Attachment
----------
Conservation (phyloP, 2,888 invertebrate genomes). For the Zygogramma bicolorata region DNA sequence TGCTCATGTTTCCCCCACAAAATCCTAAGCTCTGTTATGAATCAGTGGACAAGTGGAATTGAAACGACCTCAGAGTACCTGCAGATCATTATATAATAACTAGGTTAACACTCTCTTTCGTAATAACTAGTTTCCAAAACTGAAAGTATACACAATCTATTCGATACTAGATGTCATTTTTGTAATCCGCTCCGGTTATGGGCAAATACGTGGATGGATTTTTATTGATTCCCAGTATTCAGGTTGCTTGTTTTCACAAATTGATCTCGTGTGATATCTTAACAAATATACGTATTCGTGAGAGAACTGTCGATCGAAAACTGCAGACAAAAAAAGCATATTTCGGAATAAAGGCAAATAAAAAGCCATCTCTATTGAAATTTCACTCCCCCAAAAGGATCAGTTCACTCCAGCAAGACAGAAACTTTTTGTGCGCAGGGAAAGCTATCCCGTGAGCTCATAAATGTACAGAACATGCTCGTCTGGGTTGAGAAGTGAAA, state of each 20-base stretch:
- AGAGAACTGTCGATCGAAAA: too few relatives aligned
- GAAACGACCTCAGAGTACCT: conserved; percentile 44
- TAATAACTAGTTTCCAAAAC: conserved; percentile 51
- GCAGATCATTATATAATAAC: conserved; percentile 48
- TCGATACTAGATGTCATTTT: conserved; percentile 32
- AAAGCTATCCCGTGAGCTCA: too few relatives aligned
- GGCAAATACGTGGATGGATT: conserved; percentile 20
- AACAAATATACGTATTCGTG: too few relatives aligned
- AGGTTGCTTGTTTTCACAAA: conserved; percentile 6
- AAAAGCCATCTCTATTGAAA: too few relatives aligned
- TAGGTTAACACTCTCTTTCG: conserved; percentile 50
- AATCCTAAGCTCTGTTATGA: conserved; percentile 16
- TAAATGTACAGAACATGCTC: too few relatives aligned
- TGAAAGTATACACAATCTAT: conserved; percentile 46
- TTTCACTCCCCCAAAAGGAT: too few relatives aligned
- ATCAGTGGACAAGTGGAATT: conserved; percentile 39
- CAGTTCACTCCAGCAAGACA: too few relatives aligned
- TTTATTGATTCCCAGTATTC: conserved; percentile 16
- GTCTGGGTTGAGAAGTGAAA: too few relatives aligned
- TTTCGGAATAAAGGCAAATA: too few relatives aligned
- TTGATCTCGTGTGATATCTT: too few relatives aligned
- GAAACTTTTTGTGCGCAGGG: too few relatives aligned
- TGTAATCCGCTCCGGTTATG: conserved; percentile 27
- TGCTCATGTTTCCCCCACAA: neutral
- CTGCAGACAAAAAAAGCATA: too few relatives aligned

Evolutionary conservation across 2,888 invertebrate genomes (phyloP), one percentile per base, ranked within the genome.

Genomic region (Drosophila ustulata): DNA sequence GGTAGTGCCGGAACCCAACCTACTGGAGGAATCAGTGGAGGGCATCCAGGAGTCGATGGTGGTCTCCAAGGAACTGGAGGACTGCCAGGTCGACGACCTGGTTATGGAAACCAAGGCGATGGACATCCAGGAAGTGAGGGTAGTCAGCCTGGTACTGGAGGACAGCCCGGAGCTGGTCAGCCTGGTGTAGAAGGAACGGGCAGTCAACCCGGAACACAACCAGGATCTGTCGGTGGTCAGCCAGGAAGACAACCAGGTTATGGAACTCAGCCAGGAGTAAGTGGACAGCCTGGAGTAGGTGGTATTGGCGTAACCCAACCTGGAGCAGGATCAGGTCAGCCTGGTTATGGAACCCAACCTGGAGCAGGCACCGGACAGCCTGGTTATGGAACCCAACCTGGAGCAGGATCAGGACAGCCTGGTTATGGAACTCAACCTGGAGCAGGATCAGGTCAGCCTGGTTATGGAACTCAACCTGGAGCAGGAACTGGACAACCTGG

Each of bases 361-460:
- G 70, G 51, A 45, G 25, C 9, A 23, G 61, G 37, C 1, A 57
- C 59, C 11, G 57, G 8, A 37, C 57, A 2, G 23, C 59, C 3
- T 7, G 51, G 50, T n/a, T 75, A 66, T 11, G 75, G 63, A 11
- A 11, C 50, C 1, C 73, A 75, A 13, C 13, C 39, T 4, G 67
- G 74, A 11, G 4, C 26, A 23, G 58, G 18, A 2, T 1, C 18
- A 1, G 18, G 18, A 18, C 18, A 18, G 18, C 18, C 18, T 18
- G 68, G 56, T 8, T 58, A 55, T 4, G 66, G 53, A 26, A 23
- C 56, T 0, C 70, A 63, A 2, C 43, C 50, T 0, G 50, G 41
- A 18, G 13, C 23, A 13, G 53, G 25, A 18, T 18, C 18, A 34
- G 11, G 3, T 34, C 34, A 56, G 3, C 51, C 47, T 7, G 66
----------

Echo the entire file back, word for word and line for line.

Conservation (phyloP, 2,888 invertebrate genomes). For the Zygogramma bicolorata region DNA sequence TGCTCATGTTTCCCCCACAAAATCCTAAGCTCTGTTATGAATCAGTGGACAAGTGGAATTGAAACGACCTCAGAGTACCTGCAGATCATTATATAATAACTAGGTTAACACTCTCTTTCGTAATAACTAGTTTCCAAAACTGAAAGTATACACAATCTATTCGATACTAGATGTCATTTTTGTAATCCGCTCCGGTTATGGGCAAATACGTGGATGGATTTTTATTGATTCCCAGTATTCAGGTTGCTTGTTTTCACAAATTGATCTCGTGTGATATCTTAACAAATATACGTATTCGTGAGAGAACTGTCGATCGAAAACTGCAGACAAAAAAAGCATATTTCGGAATAAAGGCAAATAAAAAGCCATCTCTATTGAAATTTCACTCCCCCAAAAGGATCAGTTCACTCCAGCAAGACAGAAACTTTTTGTGCGCAGGGAAAGCTATCCCGTGAGCTCATAAATGTACAGAACATGCTCGTCTGGGTTGAGAAGTGAAA, state of each 20-base stretch:
- AGAGAACTGTCGATCGAAAA: too few relatives aligned
- GAAACGACCTCAGAGTACCT: conserved; percentile 44
- TAATAACTAGTTTCCAAAAC: conserved; percentile 51
- GCAGATCATTATATAATAAC: conserved; percentile 48
- TCGATACTAGATGTCATTTT: conserved; percentile 32
- AAAGCTATCCCGTGAGCTCA: too few relatives aligned
- GGCAAATACGTGGATGGATT: conserved; percentile 20
- AACAAATATACGTATTCGTG: too few relatives aligned
- AGGTTGCTTGTTTTCACAAA: conserved; percentile 6
- AAAAGCCATCTCTATTGAAA: too few relatives aligned
- TAGGTTAACACTCTCTTTCG: conserved; percentile 50
- AATCCTAAGCTCTGTTATGA: conserved; percentile 16
- TAAATGTACAGAACATGCTC: too few relatives aligned
- TGAAAGTATACACAATCTAT: conserved; percentile 46
- TTTCACTCCCCCAAAAGGAT: too few relatives aligned
- ATCAGTGGACAAGTGGAATT: conserved; percentile 39
- CAGTTCACTCCAGCAAGACA: too few relatives aligned
- TTTATTGATTCCCAGTATTC: conserved; percentile 16
- GTCTGGGTTGAGAAGTGAAA: too few relatives aligned
- TTTCGGAATAAAGGCAAATA: too few relatives aligned
- TTGATCTCGTGTGATATCTT: too few relatives aligned
- GAAACTTTTTGTGCGCAGGG: too few relatives aligned
- TGTAATCCGCTCCGGTTATG: conserved; percentile 27
- TGCTCATGTTTCCCCCACAA: neutral
- CTGCAGACAAAAAAAGCATA: too few relatives aligned

Evolutionary conservation across 2,888 invertebrate genomes (phyloP), one percentile per base, ranked within the genome.

Genomic region (Drosophila ustulata): DNA sequence GGTAGTGCCGGAACCCAACCTACTGGAGGAATCAGTGGAGGGCATCCAGGAGTCGATGGTGGTCTCCAAGGAACTGGAGGACTGCCAGGTCGACGACCTGGTTATGGAAACCAAGGCGATGGACATCCAGGAAGTGAGGGTAGTCAGCCTGGTACTGGAGGACAGCCCGGAGCTGGTCAGCCTGGTGTAGAAGGAACGGGCAGTCAACCCGGAACACAACCAGGATCTGTCGGTGGTCAGCCAGGAAGACAACCAGGTTATGGAACTCAGCCAGGAGTAAGTGGACAGCCTGGAGTAGGTGGTATTGGCGTAACCCAACCTGGAGCAGGATCAGGTCAGCCTGGTTATGGAACCCAACCTGGAGCAGGCACCGGACAGCCTGGTTATGGAACCCAACCTGGAGCAGGATCAGGACAGCCTGGTTATGGAACTCAACCTGGAGCAGGATCAGGTCAGCCTGGTTATGGAACTCAACCTGGAGCAGGAACTGGACAACCTGG

Each of bases 361-460:
- G 70, G 51, A 45, G 25, C 9, A 23, G 61, G 37, C 1, A 57
- C 59, C 11, G 57, G 8, A 37, C 57, A 2, G 23, C 59, C 3
- T 7, G 51, G 50, T n/a, T 75, A 66, T 11, G 75, G 63, A 11
- A 11, C 50, C 1, C 73, A 75, A 13, C 13, C 39, T 4, G 67
- G 74, A 11, G 4, C 26, A 23, G 58, G 18, A 2, T 1, C 18
- A 1, G 18, G 18, A 18, C 18, A 18, G 18, C 18, C 18, T 18
- G 68, G 56, T 8, T 58, A 55, T 4, G 66, G 53, A 26, A 23
- C 56, T 0, C 70, A 63, A 2, C 43, C 50, T 0, G 50, G 41
- A 18, G 13, C 23, A 13, G 53, G 25, A 18, T 18, C 18, A 34
- G 11, G 3, T 34, C 34, A 56, G 3, C 51, C 47, T 7, G 66